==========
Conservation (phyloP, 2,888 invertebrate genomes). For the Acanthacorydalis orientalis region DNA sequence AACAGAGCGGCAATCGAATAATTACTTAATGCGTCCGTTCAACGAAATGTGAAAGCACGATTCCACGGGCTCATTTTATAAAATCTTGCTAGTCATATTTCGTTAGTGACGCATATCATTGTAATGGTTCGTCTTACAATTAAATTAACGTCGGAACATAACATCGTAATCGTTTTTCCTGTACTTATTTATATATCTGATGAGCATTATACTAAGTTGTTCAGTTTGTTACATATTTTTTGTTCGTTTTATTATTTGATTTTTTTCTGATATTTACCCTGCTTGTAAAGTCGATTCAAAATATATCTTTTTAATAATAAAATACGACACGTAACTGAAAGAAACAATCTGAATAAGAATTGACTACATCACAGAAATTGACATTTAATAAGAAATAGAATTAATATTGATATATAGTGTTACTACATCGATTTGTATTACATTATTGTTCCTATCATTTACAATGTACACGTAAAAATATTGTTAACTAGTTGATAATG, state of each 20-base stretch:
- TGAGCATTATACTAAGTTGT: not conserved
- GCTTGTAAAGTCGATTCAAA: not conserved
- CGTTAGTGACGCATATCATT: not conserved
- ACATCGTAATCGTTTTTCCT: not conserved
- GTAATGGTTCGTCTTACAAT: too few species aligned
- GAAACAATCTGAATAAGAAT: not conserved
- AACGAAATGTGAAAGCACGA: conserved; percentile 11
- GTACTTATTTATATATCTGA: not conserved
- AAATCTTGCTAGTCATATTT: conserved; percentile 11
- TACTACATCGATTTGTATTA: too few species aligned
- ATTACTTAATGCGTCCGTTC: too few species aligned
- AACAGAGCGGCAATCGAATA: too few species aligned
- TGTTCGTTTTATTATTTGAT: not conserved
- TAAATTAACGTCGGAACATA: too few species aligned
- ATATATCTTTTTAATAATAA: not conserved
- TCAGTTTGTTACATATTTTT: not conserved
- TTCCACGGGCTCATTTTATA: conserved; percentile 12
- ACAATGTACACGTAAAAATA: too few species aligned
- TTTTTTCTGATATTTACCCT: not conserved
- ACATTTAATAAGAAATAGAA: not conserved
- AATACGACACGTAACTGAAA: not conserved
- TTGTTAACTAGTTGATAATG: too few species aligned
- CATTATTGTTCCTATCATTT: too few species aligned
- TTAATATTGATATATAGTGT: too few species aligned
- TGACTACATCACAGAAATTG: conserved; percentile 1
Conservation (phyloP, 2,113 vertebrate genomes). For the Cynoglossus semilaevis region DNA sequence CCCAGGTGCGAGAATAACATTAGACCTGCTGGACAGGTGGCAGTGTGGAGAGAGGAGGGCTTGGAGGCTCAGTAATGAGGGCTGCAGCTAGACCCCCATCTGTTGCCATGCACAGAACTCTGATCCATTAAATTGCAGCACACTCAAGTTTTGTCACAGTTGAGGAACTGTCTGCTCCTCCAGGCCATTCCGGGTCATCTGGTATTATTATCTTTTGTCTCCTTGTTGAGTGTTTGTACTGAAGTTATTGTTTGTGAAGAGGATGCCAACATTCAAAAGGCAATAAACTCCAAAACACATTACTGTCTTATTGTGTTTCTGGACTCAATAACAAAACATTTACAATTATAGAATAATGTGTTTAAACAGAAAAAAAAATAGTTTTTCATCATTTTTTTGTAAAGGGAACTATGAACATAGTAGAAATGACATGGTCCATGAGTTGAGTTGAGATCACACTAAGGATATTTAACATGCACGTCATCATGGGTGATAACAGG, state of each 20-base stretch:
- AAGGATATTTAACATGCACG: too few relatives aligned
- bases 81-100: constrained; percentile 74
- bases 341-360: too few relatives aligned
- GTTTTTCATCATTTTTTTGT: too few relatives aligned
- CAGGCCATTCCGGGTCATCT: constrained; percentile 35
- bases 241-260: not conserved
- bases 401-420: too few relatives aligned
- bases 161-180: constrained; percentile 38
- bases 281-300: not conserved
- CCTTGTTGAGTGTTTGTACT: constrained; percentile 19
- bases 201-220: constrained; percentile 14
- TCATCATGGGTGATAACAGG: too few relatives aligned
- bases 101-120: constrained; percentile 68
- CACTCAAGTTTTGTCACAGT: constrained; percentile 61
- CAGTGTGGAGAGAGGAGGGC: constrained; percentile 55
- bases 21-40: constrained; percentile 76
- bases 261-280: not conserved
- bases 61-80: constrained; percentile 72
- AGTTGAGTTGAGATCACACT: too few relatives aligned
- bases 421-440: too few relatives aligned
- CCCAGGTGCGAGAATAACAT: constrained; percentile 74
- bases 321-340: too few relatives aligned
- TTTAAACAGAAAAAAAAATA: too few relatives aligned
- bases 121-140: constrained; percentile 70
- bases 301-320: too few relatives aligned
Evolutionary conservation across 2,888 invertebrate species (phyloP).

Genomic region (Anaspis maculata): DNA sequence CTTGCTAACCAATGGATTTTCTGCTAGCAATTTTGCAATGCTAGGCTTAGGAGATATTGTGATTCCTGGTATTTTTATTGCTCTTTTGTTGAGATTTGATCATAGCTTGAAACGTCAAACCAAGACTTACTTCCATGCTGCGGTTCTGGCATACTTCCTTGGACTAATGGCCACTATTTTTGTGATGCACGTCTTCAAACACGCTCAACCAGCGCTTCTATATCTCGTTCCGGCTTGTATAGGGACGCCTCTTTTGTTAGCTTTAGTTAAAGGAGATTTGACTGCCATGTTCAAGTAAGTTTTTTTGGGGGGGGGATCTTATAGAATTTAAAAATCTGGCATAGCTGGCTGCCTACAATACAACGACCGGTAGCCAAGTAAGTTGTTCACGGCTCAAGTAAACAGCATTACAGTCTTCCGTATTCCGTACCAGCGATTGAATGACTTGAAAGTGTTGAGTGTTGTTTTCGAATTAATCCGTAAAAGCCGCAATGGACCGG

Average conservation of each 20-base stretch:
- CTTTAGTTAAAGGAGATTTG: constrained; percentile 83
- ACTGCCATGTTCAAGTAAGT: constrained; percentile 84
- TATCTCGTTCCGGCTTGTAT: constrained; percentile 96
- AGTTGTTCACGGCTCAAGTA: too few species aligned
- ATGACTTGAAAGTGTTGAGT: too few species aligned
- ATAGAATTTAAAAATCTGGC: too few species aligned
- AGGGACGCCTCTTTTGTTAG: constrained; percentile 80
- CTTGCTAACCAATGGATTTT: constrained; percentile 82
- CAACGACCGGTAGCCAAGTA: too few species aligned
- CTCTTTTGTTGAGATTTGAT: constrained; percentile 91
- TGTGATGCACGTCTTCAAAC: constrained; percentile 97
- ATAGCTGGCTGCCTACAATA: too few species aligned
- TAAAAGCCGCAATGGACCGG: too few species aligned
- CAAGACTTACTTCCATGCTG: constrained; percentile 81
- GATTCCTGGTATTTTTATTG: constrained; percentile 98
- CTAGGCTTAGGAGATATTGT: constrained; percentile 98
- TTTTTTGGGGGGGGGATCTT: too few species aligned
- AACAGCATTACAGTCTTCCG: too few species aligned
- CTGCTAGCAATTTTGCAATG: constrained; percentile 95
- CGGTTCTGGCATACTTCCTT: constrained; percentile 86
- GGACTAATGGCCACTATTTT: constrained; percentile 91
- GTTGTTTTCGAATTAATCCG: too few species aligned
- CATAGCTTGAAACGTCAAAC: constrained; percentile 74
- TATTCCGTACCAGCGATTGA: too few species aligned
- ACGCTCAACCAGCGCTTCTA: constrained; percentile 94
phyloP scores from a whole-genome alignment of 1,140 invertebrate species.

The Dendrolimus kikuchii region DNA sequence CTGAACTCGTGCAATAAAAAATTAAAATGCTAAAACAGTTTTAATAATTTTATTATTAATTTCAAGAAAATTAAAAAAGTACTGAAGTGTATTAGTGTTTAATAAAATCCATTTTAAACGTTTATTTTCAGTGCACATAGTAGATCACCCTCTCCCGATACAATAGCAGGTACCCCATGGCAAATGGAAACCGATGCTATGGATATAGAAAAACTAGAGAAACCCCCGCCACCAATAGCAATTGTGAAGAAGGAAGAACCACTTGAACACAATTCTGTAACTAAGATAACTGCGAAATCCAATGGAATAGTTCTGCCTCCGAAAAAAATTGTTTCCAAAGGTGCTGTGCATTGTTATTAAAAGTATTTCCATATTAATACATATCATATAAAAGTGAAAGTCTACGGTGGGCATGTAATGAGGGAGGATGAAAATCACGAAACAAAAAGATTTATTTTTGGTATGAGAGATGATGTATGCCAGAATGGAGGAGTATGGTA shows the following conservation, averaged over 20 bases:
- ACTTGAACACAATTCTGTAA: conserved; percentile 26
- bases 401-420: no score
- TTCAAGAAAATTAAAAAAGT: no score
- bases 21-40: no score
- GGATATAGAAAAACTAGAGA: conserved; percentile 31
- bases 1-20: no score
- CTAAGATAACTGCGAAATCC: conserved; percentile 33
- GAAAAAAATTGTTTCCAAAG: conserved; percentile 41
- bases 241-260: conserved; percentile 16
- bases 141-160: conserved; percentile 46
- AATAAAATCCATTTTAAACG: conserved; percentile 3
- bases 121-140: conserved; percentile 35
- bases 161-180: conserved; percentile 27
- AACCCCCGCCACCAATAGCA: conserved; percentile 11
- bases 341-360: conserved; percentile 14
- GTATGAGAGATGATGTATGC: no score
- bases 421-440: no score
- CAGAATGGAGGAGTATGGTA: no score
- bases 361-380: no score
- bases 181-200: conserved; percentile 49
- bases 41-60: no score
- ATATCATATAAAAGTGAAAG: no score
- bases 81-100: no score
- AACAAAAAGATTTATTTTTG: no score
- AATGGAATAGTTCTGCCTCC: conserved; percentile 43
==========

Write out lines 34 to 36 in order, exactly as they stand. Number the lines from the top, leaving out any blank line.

- bases 401-420: too few relatives aligned
- bases 161-180: constrained; percentile 38
- bases 281-300: not conserved